The second the men are out of sight, I leave my seat near the campfire. I wasn’t lying when I told them I hadn’t seen the young woman they’re looking for, but I did fail to mention that my beloved crow familiars had seen someone I assume is her. How many pale-haired runaway brides can one section of forest hold?
According to the men's testimony, the woman is barefoot and dressed only in a shift, which prompts my second in command to hand me her cloak and another soldier to hold out a pair of shoes. We always carry spares of basic uniform items because our ranks expand so frequently. The women don’t always stay with us, but they need clothing while we get them to safety.
Magred, the eldest of my three crows and their leader, caws for me to hurry up and I give her a half-heart sush. “We don’t want them to hear you and wonder what you’re excited about,” I whisper to her. Really, though, I think the odds of these particular men figuring out something like that are slender, for they truly weren’t the brightest examples of humanity I’ve seen. That combined with the way they looked at my soldiers not as the warriors they are but as objects of lust is part of what kept me from helping them. The way they phrased their search was the rest of it. They made it very clear that even though one claimed to be a father and the other a husband, the woman they’re looking for isn’t loved by either one of them. They’re looking for a lost possession; not a person.
I follow my crows as they lead me down the path the men had come up and then down an embankment to a stream. There’s a footprint on this side, but none on the other. I’d think she had decided to walk in the stream to through off trackers where it not for my feathered spies. Millicent taps my shoulder to make sure she has my attention, then flies up into a nearby tree.
“Clever girl,” I mutter under my breath as I look up into the branches. Even expecting her to be there, it’s hard to see the woman cowering by the trunk.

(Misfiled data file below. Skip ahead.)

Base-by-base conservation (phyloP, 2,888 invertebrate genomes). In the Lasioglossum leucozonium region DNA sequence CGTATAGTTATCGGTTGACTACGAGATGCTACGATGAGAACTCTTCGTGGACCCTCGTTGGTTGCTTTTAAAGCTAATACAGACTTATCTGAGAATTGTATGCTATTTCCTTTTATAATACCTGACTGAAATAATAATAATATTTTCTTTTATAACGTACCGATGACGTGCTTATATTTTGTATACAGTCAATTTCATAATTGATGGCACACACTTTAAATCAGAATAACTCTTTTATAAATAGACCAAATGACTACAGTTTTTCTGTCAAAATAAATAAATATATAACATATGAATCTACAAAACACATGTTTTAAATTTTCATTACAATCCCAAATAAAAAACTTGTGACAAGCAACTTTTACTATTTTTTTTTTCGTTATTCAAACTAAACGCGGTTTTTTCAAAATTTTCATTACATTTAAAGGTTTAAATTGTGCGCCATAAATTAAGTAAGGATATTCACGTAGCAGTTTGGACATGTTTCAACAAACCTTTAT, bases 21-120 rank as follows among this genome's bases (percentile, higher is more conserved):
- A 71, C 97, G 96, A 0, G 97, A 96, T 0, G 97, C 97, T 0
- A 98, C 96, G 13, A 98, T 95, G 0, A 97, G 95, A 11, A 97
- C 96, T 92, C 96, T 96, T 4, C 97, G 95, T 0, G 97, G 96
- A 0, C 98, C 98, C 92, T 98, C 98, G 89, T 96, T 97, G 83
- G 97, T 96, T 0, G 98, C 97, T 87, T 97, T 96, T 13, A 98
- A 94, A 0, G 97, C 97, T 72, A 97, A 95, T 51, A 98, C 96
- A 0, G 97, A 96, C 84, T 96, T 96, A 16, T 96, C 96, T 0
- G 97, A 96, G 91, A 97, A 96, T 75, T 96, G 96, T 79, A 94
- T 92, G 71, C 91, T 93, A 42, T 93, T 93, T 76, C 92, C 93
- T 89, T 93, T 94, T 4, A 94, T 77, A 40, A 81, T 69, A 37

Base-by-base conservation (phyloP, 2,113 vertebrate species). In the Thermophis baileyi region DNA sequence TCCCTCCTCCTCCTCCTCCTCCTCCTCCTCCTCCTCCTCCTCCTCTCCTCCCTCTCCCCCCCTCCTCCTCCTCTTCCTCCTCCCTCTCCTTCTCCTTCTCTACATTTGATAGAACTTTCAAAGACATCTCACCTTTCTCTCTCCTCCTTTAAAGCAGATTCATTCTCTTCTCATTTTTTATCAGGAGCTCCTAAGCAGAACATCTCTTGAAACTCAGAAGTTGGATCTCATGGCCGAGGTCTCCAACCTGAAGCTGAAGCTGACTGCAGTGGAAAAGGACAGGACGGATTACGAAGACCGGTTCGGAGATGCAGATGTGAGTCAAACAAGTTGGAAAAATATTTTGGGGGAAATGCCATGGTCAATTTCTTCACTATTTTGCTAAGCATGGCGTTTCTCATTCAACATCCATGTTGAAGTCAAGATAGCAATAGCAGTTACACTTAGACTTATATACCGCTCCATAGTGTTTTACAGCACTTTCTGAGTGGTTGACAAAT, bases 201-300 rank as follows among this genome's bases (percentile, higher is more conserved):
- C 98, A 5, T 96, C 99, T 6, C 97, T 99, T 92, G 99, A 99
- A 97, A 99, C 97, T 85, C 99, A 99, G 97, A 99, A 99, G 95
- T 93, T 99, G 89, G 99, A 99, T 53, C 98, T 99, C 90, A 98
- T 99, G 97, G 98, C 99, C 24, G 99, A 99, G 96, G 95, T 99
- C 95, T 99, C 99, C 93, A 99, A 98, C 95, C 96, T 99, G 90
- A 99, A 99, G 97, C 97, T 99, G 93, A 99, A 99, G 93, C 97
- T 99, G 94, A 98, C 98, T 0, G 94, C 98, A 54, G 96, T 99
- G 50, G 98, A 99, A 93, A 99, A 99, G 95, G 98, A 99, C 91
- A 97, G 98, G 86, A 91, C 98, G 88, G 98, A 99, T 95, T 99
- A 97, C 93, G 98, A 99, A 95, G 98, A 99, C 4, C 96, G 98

“Are you cold?” I call up to the runaway. “I have an extra cloak and some shoes that may or may not fit.”
There’s no response, like she’s hoping that if she stays still I’ll go away.
“You don’t have to come with me,” I tell her. “But if you do, there’s food, clothing, transportation to somewhere far away, and combat training, if you want it. And those dingus brutes looking for you won’t be able to find you. I swear by the Moon.”
A chilly breeze ruffles by. “Are they your crows?” she asks.
She moves, looking down at me from her perch. “Are you Crow Moonsdaughter?”
My lips curl. “They’ve given me that name, yes.”
“Then I’m to tell you that Rabbit says hello.” She begins to climb down. Even from here, I can see the dress is torn and bloodied.
“Good old Rabbit.” I smile fondly as I think about my brother. We weren’t named Crow and Rabbit as children, but we adopted the names after being rescued by the spirit of the moon. We could just as easily be Reclamation and Retribution. I help victims reclaim themselves while he punishes those who victimize. The men who hurt this woman may well be dead already, and most certainly aren't going to make it home if they're not.
I let the woman make her way down without help, then hold out the cloak for her to slide into as I try not to glare at the burgeoning bruise on her cheek. She's shaking, either from cold or from nerves. “I’m not a goddess,” I tell her. “I’m not even really a demigoddess. Sure, the Moon is my father, but he’s adopted.”
From how wide her eyes are, I don’t think she takes much comfort in that. But that’s alright; the awe will wear off eventually. For now, I lead her back to camp and her new family.